May 2000

“EU hard core membership important for security”

In the post-Cold War world non-alignment means military co-operation with NATO, but without membership in the alliance. This is a conclusion on Finland’s international position, drawn by Max Jakobson, the eminent Finnish ex-diplomat and commentator.

In a column published in the leading national daily, Helsingin Sanomat (26 May 2000), Jakobson writes that this non-alignment — or non-membership— is for Finland the secondary foreign policy element, the primary being EU membership. This membership means in practice a deeper alignment than NATO membership would entail.

Jakobson says that when one describes the EU as a community of solidarity, the membership in the Union contains an undeclared security guarantee.

“We don’t have to fear that we will once more be left alone in the ante-chamber of the big Eastern neighbour. Undoubtedly EU membership has brought a qualitative change to Finland’s relations with the East. But one must remember that EU solidarity is of ‘soft’ quality.

“This is why Finland — like Sweden — harmonises its defence forces with NATO and thinks that co-operation with NATO-led peace-keeping and crisis management operations is part of our own security.”

Jakobson cites General Gustav Hägglund who has said that “in a changed world Finland may be defended even in the Balkans”. Hägglund sees the actions in the Balkans as preventive defence. In this scenario, Finland simultaneously develops its own arrangements and co-operative capacity in view of a future situation where the country can be at the receiving end of foreign help.

In Jakobson’s view, it is very important for Finland to take fully part in the EU crisis management project.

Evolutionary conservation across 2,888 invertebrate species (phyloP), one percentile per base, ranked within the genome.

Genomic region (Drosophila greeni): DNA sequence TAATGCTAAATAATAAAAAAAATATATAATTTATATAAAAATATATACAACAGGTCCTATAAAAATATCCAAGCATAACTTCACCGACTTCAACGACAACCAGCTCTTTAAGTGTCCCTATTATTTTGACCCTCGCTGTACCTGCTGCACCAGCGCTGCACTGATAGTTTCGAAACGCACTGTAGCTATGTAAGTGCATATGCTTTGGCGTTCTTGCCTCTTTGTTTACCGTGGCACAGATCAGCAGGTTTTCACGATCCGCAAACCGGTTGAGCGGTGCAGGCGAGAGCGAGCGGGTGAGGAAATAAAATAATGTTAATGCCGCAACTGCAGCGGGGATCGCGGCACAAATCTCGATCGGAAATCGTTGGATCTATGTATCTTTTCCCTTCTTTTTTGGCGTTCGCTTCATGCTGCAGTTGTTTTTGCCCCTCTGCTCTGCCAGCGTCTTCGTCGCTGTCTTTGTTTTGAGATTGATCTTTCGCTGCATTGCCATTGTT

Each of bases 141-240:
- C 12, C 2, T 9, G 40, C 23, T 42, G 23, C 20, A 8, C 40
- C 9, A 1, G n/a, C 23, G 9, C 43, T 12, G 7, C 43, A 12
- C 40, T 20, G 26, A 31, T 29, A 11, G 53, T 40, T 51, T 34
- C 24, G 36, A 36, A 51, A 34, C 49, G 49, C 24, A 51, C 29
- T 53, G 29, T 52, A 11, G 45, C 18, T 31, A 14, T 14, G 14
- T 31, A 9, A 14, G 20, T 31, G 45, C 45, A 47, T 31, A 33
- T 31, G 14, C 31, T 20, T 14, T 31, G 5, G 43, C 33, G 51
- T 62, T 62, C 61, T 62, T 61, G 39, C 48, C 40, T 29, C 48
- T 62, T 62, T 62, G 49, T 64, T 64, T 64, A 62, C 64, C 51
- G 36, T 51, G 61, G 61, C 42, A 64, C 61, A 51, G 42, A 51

“Solidarity requires reciprocity. Our position at the core of EU is not a definitely secured advantage. It can be tested when the enlargement of the Union will be put into practice. The consequence can be ‘flexibility’, i.e. the division of the Union into unequal groups.”

Referring to German Foreign Minister Joschka Fischer’s recent controversial statement, Jakobson thinks that attempts to strengthen the inner group solidarity are inevitable. “Would Euro then be a sufficient membership card for Finland?” he asks.

“The answer depends on the future development of EU-Russian relations. The EU is aiming to enhance European security through integration. In Russia, however, the dominant security policy thinking is still based on traditional geopolitical views. President Vladimir Putin emphasises that Russia is a big power. Thus, it has the right to protect its borders with a sphere of interest. The old familiar concept of ‘legitimate security interests’ is back in use.”

Jakobson does not rule out the possibility of a clash between EU integration policy and Russian geopolitics. It is also possible that the Union’s enlargement will stop at NATO’s Eastern border and a new grey zone will emerge.

“In view of this kind of situation, it is important to ensure that Finland maintains her position in the EU hard core”, Jakobson concludes.

See translations of Max Jakobson's columns

See also:

In the archive:

Presidential candidates fudge foreign policy dilemmas

21 January 2000

"EU defence will make non-alignment redundant"

6 January 2000

Military non-alignment backed by majority

3 December 1999

EU preferred to NATO on crisis management

30 November 1999

Defence plans alarm small EU countries

16 October 1999

Aftermath of Kosovo: Europe takes military route to security

October 1999

Non-aligned countries face problems with EU defence

13 July 1999

Non-aligned countries watch warily as NATO sidelines UN

May 1999

Blair assures Finland of role for non-aligned countries

February 1999

Debate about Finnish neutrality in New Europe intensifies

January 1999

Neutrality said to leave Finland and Sweden weak in future Europe

November 1998


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